Journal of General Internal Medicine

, Volume 22, Issue 7, pp 976–981

Are Physician Estimates of Asthma Severity Less Accurate in Black than in White Patients?

Authors

    • Department of PediatricsJohns Hopkins University
  • Albert W. Wu
    • Department of MedicineJohns Hopkins University
    • Department of Health Policy and ManagementJohns Hopkins Bloomberg School of Public Health
    • Department of EpidemiologyJohns Hopkins Bloomberg School of Public Health
  • Barry Merriman
    • Department of EpidemiologyJohns Hopkins Bloomberg School of Public Health
  • Jerry A. Krishnan
    • Department of MedicineJohns Hopkins University
    • Department of EpidemiologyJohns Hopkins Bloomberg School of Public Health
  • Gregory B. Diette
    • Department of MedicineJohns Hopkins University
    • Department of EpidemiologyJohns Hopkins Bloomberg School of Public Health
Original Article

DOI: 10.1007/s11606-007-0209-1

Cite this article as:
Okelo, S.O., Wu, A.W., Merriman, B. et al. J GEN INTERN MED (2007) 22: 976. doi:10.1007/s11606-007-0209-1

Abstract

Background

Racial differences in asthma care are not fully explained by socioeconomic status, care access, and insurance status. Appropriate care requires accurate physician estimates of severity. It is unknown if accuracy of physician estimates differs between black and white patients, and how this relates to asthma care disparities.

Objective

We hypothesized that: 1) physician underestimation of asthma severity is more frequent among black patients; 2) among black patients, physician underestimation of severity is associated with poorer quality asthma care.

Design, Setting and Patients

We conducted a cross-sectional survey among adult patients with asthma cared for in 15 managed care organizations in the United States. We collected physicians’ estimates of their patients’ asthma severity. Physicians’ estimates of patients’ asthma as being less severe than patient-reported symptoms were classified as underestimates of severity.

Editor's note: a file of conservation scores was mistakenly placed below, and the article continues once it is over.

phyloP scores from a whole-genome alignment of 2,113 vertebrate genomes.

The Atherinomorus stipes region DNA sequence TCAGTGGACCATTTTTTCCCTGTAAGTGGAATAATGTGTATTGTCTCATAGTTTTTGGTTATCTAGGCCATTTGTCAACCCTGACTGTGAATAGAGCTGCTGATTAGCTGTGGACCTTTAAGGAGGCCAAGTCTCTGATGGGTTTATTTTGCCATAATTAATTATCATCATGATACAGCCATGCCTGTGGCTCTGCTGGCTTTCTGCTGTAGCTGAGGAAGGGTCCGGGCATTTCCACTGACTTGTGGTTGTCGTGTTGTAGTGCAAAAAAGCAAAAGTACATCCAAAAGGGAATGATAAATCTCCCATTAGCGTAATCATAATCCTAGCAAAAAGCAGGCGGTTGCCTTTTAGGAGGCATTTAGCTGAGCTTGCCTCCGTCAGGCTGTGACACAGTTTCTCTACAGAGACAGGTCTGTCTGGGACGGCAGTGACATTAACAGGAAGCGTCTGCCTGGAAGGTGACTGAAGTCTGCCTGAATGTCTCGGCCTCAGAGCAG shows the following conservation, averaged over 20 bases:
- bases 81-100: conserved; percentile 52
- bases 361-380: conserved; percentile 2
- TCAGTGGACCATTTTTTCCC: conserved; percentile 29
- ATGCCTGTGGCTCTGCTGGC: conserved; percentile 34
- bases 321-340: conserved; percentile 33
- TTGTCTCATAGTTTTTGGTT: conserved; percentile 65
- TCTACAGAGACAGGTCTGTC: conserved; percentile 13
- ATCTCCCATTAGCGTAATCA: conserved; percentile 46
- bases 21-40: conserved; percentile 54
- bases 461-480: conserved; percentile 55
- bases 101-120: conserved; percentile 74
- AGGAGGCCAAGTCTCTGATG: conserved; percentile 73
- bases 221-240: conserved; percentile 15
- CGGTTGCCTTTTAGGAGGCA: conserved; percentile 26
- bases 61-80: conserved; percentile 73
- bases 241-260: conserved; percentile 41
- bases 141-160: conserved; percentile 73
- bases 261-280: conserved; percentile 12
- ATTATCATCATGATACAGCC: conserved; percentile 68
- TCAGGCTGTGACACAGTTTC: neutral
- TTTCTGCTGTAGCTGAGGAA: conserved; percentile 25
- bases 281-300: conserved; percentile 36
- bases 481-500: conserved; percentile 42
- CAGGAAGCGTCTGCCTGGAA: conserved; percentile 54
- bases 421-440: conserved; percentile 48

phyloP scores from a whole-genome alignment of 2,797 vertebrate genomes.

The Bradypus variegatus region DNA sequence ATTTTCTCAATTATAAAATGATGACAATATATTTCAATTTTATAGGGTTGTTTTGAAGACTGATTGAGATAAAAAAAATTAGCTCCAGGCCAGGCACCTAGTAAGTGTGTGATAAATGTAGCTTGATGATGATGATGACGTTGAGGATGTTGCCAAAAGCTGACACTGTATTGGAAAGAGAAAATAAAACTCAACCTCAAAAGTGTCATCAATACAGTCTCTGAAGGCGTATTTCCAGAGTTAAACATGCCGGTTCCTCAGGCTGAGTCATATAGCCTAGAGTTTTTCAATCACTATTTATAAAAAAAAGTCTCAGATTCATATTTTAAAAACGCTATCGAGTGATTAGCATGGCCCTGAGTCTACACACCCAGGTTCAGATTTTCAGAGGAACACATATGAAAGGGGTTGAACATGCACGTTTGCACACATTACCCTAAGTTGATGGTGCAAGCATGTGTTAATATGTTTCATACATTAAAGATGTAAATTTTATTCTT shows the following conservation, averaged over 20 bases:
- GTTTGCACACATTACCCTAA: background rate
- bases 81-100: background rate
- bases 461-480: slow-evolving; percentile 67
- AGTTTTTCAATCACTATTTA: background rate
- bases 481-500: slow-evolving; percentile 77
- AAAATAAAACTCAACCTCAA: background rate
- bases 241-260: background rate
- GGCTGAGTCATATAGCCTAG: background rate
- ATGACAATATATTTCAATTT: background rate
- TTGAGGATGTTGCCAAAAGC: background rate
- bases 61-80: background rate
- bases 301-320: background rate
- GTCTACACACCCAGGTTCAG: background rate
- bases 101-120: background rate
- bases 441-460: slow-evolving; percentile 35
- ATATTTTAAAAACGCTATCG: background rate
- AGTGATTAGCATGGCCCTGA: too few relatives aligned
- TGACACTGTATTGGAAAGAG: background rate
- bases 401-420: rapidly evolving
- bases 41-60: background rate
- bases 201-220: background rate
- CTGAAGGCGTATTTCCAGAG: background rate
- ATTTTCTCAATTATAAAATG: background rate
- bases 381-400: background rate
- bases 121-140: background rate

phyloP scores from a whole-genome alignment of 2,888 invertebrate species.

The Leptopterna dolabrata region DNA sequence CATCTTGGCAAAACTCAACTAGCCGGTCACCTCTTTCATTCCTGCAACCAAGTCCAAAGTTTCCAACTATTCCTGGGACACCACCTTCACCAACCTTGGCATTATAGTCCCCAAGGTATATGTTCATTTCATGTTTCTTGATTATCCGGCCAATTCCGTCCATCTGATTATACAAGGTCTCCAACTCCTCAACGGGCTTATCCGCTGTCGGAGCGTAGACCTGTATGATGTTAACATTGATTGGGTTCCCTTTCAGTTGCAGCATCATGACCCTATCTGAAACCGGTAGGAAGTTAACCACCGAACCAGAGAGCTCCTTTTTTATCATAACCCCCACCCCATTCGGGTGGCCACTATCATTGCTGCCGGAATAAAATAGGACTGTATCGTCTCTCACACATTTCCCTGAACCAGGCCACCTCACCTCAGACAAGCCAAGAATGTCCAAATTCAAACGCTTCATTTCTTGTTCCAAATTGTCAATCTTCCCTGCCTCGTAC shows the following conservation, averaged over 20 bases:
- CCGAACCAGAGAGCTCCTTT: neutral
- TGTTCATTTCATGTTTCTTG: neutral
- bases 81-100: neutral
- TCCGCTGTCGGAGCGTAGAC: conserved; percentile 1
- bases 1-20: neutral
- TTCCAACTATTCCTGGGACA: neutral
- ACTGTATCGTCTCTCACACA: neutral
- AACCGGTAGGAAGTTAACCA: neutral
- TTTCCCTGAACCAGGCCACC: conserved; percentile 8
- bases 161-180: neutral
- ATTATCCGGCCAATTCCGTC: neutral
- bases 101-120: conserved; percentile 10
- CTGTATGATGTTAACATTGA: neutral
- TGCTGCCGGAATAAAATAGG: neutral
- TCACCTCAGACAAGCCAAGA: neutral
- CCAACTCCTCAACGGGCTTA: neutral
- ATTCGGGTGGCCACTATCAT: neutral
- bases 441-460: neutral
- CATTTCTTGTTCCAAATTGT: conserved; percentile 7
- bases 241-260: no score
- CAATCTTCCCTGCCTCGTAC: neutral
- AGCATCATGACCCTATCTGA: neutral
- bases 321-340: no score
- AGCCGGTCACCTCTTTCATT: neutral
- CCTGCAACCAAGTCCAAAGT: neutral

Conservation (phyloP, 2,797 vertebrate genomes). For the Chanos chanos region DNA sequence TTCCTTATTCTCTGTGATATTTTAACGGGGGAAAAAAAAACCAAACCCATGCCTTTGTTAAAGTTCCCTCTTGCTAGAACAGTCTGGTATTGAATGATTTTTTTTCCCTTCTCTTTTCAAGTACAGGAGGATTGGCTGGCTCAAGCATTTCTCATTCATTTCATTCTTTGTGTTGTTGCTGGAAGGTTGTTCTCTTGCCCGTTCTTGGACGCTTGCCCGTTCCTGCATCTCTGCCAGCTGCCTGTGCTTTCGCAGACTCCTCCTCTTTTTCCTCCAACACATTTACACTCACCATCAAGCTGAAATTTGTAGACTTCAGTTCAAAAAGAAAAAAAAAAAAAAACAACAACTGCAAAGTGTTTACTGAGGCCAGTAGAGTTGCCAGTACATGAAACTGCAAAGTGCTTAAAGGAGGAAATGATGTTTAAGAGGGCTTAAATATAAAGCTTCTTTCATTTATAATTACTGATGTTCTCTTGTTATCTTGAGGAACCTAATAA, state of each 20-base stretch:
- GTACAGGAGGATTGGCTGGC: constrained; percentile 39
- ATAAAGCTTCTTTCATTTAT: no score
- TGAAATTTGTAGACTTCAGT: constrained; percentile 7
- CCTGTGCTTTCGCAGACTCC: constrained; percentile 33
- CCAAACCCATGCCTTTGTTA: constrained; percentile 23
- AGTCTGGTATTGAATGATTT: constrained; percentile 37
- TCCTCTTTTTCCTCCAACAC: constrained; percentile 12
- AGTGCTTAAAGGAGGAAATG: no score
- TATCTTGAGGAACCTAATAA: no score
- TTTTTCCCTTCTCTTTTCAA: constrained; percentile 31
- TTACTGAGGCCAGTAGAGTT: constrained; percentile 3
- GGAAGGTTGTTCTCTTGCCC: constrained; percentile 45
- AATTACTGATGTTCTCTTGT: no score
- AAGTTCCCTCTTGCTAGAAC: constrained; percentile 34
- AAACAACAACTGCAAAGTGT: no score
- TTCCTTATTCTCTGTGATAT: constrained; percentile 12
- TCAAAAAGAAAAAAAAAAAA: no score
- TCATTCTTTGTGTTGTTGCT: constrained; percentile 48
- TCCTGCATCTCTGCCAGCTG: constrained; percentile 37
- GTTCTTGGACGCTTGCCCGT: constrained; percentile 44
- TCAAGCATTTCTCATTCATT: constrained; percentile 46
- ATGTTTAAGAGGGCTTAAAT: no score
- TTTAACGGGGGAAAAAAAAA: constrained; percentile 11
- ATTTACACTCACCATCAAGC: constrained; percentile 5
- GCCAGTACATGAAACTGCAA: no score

Measurements

Frequency of underestimation, asthma care, and communication.

Results

Three thousand four hundred and ninety-four patients participated (13% were black). Blacks were significantly more likely than white patients to have their asthma severity underestimated (OR = 1.39, 95% CI 1.08–1.79). Among black patients, underestimation was associated with less use of daily inhaled corticosteroids (13% vs 20%, p < .05), less physician instruction on management of asthma flare-ups (33% vs 41%, p < .0001), and lower ratings of asthma care (p = .01) and physician communication (p = .04).

Conclusions

Biased estimates of asthma severity may contribute to racially disparate asthma care. Interventions to improve physicians’ assessments of asthma severity and patient–physician communication may minimize racial disparities in asthma care.

KEY WORDS

asthmaracial disparitiespatient–physician communication

Copyright information

© Society of General Internal Medicine 2007